chia eggs with muffins

If you do a lot of baking, there are certain ingredients you probably never run low on since you buy them in bulk: flour, sugar, and butter. Oh, and eggs — can’t do much baking without eggs. Or can you? Some people manage to get by without them quite nicely, including people with egg allergies, vegans, and those who avoid eggs for religious or other purposes. What, then, do they use in place of eggs if they decide to whip up a cake or a batch of cookies? There are a number of different egg substitutes out there, but lately, people have been experimenting with cheaper, more shelf-stable alternatives including flax seeds and aquafaba. The latter ingredient, if you’re not familiar with it, is simply the leftover liquid from a can of beans.

One other sort of off-the-wall egg substitute is chia seeds. While chia seeds may be most iconic in their Chia Pet form, they also have a place in the kitchen, as well. Recipe developer Miriam Hahn explains how they can be used to make an egg substitute that works in a variety of recipes.

Chia seeds are super-healthy

bagged chia seeds and water

In addition to being a recipe developer, Hahn also works as a wellness coach, and she tells us that in the course of her work, "I do come across quite a few people who are either allergic to eggs or just avoid them because they eat vegan," so she explains that chia eggs are perfect for these kinds of people. Hahn also says that you might want to try using chia seeds even if you don’t have an egg allergy or follow a strict plant-based diet. "Really anyone looking to improve their health should try using a chia egg in place of a real egg as much as possible," Hahn says, explaining, "It is an easy step to take toward better health."

Among the many benefits of chia seeds, Hahn tells us, is the fact that they’re high in protein, essential fatty acids, antioxidants, and fiber, and that they also have anti-inflammatory properties. She describes these seeds as "truly nutrient-dense," meaning that they pack a lot of nutrition into very few calories.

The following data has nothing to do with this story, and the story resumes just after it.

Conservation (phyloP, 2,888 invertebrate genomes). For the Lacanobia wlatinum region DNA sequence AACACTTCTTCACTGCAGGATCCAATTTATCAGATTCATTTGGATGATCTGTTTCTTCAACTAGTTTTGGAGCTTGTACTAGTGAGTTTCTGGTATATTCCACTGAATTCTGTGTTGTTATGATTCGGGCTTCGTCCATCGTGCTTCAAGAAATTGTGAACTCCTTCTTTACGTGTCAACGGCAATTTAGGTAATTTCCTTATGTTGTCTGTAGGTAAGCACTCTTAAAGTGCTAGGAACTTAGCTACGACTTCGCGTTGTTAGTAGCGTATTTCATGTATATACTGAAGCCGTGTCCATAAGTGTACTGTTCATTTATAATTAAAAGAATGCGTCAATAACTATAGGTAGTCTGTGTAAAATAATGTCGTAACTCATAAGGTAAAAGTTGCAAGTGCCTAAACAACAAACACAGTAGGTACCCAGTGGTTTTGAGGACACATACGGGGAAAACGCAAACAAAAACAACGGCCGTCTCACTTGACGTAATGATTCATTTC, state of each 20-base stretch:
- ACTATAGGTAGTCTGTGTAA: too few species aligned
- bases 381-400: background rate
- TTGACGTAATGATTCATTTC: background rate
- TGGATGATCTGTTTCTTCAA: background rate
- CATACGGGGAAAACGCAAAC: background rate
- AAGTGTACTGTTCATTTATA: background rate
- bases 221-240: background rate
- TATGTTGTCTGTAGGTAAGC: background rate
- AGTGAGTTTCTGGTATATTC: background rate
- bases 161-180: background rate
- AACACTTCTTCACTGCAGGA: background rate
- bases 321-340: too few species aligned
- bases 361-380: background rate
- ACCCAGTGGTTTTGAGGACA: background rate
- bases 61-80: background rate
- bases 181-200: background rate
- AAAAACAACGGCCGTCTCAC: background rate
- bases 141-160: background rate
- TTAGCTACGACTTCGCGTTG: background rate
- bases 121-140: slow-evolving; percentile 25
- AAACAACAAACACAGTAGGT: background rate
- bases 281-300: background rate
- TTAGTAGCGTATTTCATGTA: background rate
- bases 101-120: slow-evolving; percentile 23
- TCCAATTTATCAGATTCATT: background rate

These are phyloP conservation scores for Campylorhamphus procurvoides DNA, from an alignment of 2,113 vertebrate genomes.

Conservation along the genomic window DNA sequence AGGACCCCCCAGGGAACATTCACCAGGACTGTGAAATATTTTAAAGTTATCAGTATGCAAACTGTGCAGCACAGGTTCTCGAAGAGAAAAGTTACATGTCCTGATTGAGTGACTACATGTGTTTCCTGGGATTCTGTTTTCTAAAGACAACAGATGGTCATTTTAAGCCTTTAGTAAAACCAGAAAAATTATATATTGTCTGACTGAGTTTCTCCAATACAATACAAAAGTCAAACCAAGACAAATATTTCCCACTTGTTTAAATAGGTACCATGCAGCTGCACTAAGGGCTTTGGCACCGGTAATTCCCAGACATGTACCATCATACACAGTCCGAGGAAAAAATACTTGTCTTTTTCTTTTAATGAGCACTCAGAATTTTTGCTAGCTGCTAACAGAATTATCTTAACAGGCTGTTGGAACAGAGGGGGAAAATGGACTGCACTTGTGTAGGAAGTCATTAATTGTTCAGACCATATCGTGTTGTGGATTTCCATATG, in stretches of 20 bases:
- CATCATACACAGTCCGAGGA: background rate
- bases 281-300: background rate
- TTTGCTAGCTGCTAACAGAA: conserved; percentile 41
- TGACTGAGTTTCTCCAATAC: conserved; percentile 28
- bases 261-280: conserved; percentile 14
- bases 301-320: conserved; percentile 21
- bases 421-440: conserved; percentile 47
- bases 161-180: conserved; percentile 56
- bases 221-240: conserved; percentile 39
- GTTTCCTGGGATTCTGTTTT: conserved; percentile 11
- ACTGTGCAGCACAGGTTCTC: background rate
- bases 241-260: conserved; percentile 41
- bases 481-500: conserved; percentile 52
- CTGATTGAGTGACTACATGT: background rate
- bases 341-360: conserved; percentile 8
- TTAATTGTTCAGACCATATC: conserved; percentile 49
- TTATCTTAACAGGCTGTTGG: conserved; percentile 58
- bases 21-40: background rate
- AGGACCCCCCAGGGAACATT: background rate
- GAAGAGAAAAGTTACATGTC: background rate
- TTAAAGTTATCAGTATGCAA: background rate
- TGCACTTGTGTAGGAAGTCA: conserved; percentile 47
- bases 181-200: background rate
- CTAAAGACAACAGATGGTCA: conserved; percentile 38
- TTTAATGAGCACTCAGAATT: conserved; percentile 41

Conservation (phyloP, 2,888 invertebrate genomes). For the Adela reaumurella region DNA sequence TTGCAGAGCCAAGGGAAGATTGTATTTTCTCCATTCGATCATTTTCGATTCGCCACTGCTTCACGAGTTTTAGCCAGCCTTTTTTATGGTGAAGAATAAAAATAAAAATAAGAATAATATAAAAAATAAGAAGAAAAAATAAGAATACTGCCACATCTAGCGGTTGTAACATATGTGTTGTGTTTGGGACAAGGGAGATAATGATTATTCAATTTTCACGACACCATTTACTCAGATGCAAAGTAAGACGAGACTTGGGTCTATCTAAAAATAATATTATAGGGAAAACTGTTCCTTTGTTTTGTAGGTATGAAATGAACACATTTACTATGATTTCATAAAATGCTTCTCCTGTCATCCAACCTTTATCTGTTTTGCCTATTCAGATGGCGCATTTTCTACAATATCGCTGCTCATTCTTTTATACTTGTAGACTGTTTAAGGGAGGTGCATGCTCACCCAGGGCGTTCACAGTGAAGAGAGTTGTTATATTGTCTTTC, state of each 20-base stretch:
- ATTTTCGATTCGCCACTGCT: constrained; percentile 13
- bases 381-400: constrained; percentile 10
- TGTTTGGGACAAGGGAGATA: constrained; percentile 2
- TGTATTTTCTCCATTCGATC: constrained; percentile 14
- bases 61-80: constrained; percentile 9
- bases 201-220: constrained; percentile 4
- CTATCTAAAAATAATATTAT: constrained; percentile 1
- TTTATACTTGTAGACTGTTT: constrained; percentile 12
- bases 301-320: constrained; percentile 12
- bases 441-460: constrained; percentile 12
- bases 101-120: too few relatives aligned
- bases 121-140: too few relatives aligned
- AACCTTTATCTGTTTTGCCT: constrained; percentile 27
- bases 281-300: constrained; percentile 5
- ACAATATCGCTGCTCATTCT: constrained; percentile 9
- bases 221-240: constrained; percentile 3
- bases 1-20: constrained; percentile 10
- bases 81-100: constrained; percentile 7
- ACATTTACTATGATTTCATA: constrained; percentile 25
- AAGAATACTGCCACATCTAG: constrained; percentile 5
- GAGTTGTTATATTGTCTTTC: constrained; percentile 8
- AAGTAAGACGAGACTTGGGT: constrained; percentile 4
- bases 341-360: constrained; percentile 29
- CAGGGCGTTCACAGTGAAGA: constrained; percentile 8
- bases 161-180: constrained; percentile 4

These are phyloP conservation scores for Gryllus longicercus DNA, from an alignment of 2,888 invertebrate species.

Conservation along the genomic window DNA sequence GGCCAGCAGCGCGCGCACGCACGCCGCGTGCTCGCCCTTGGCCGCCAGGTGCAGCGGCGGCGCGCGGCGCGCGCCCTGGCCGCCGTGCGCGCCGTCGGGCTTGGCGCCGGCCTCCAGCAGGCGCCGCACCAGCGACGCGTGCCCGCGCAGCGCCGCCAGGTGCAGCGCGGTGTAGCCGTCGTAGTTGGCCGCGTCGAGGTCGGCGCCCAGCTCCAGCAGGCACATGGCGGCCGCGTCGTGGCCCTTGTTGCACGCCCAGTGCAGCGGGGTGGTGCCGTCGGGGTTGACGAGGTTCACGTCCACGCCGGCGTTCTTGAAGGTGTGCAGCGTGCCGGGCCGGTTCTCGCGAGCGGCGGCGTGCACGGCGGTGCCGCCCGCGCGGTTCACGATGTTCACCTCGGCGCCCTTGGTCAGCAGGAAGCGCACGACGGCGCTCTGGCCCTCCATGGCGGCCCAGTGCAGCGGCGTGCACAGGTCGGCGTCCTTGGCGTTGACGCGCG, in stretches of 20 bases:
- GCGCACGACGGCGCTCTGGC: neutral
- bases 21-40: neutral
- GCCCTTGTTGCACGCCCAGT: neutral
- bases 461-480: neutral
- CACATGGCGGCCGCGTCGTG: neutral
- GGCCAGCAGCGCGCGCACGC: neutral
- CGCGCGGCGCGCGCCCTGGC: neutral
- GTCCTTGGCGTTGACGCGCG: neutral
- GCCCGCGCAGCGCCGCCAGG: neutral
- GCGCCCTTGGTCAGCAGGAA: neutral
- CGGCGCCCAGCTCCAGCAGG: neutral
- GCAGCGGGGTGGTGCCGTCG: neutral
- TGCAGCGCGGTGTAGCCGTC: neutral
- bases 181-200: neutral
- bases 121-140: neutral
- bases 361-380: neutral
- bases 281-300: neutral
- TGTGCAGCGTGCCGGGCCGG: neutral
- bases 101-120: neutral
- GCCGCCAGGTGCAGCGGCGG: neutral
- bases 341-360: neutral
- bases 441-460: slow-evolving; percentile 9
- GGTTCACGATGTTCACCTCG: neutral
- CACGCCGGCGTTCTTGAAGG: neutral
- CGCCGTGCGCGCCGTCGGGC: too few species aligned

Why chia seeds work as an egg substitute

tablespoon measure of chia seeds

So just how are chia seeds able to take the place of an egg? It may seem kind of weird, but it really does work. The secret lies in the super-absorbent power of chia. When you mix the seeds with water, they absorb the liquid to the point where they turn into a sort of gel, and the gel has the same binding power that eggs have when combined with other ingredients.

If you’re wondering whether baked goods made with chia have a funny taste or are maybe not as soft and tender as ones made with eggs, Hahn set our minds to rest on the subject. She’s done a lot of baking with chia, and she assures us, "There is absolutely no difference in taste or texture when you use a chia egg instead of a real egg."

How to make a chia seed egg substitute

spoonful of chia egg

There are just two ingredients you need to make a chia egg, and those are chia seeds and water. Hahn used whole seeds in this instance, but you have the choice of using ground chia seeds as well if you want the seeds to be less visible in the final product. Whole chia seeds may also add just a tiny bit of crunch, which could be a good thing, but if you want a smoother texture, you can simply grind your chia seeds to powder in your blender before using them.

Take the chia seeds, whole or ground, and mix them with three tablespoons of water. Let the mixture sit for five minutes to "gel," then use it in place of a single beaten egg. If you need to replace multiple eggs, simply multiply the recipe as needed. The proportion will always be three parts water to one part chia.

What recipes work best with chia seeds in place of eggs?

chia eggs

Chia seeds can’t substitute for eggs in absolutely every recipe. As Hahn points out, a chia egg "isn’t a substitute for eggs on their own, of course, like an omelet or a fried egg." She does say they work well in most types of baked goods, however, such as quick breads, muffins, pancakes, or cookies. If you have a recipe where the eggs need to be separated, though, you probably won’t be able to use chia eggs in their place, nor can they necessarily be used in a recipe where you need just the yolks or the whites. In such a case, however, you could always try using aquafaba, since it can be whipped into an egg white substitute that’s good enough for meringues and macarons and can also be used to make mayonnaise, a condiment usually made from egg yolks.

  • 1 tablespoon chia seeds
  • 3 tablespoons water
  1. Combine the chia seeds with 3 tablespoons of water and stir well.
  2. Let the chia mixture sit for about 5 minutes until it appears to have a gel-like consistency.
  3. Use in baking in place of 1 egg (multiplying the recipe as necessary).